Cumpton witnessing history as member of Pittsburgh Pirates



For former Greenbrier product Brandon Cumpton, getting the big league call he’s worked for his entire career has come at a historical time in Pittsburgh.

Cumpton was with the Pirates when they recorded their 82nd win on Sept. 9 at Texas, clinching Pittsburgh’s first winning season since 1992.

“It was pretty cool being a part of that,” he said. “It’s just a mile marker we got past. Each win is closer to what we want to accomplish.”

Cumpton was just 3 years old when the Pirates won the NL East and fell one Sid Bream slide short of a trip to the World Series in 1992. The Atlanta Braves won Game 7 of the NLCS and the Pirates haven’t returned to the playoffs since.

But the Pirates are in their best position to clinch a playoff berth since then, battling the St. Louis Cardinals in the NL Central and currently holding one of the Wild Card spots.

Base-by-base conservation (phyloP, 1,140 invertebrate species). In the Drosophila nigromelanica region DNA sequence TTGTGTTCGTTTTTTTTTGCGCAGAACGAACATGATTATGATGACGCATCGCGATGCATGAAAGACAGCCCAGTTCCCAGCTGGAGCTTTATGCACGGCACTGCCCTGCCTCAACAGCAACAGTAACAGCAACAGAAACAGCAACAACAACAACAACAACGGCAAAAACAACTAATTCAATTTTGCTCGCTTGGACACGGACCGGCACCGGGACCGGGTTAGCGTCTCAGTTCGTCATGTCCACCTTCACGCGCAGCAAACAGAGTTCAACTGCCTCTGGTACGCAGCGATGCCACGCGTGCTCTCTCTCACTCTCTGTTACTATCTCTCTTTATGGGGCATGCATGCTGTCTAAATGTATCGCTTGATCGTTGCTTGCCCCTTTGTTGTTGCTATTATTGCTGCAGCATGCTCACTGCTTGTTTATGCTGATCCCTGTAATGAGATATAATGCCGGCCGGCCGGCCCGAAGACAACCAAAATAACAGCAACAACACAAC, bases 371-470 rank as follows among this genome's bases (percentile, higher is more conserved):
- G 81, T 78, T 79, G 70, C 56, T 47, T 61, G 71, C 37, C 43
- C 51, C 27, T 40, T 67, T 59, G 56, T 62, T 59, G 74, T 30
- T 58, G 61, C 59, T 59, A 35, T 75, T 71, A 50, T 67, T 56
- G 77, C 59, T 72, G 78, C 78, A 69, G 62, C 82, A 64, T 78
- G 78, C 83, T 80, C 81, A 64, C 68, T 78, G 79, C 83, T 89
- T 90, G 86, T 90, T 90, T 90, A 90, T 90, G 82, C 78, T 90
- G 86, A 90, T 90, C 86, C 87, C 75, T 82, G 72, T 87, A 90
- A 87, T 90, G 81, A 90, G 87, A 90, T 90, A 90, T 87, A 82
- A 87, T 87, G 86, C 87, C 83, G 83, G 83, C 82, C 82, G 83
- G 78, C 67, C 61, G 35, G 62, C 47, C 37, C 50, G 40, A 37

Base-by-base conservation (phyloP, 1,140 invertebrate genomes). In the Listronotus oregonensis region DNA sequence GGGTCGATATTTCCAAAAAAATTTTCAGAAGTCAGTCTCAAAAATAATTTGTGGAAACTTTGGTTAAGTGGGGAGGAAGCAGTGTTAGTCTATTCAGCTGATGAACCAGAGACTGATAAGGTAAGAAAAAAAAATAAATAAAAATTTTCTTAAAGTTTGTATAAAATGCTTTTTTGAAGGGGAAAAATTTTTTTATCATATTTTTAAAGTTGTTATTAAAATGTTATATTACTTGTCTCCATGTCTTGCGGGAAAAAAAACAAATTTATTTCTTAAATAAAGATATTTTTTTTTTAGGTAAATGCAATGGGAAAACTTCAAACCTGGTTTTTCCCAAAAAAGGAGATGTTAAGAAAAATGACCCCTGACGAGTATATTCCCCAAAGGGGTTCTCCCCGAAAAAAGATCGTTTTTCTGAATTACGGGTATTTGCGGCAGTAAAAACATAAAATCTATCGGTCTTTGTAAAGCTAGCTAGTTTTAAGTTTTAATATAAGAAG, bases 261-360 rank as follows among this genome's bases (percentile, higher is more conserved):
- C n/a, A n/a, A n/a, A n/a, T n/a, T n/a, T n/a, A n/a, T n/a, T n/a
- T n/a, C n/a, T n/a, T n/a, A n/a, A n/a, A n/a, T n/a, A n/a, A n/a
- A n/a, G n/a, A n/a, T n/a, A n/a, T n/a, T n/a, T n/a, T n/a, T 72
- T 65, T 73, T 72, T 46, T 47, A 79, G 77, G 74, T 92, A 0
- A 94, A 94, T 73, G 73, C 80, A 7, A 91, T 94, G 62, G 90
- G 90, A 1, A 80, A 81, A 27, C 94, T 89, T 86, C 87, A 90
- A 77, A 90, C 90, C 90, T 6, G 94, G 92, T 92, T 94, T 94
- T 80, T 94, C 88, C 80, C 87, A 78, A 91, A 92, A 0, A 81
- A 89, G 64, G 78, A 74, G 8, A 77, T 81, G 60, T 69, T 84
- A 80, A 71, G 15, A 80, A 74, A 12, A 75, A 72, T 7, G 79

Cumpton is experiencing his first major league playoff run, but he made his debut back on June 15 when he allowed three runs in five innings to the Los Angeles Dodgers in front of family and friends in Pittsburgh.

“The first game was unbelievable,” he said. “It was something to take in and never forget. Once I got through the bullpen and was walking to the dugout, I took a couple minutes, took some breaths and took in the scenery.”

After another solid start against the Cincinnati Reds, Cumpton was optioned to Triple-A Indianapolis, but he made a spot start for the Pirates on July 2 and held the Philadelphia Phillies to three runs.

After four starts back in Triple-A, Cumpton made another spot start for Pittsburgh and put together his best start, throwing seven scoreless innings against a tough Cardinals team on July 30.

Cumpton said the back and forth traveling between Indianapolis and Pittsburgh didn’t affect him, as he treated it like another road trip.

The numbers agree. The right-hander, who was drafted in the ninth round in 2010 out of Georgia Tech, has a 3.32 ERA in 122 Triple-A innings, and a 2.78 ERA in 22 ⅔ major league innings.

“You just treat it as traveling to a different city, different game,” he said. “I try to pitch to my strengths. You just go out and hopefully come out ahead.”


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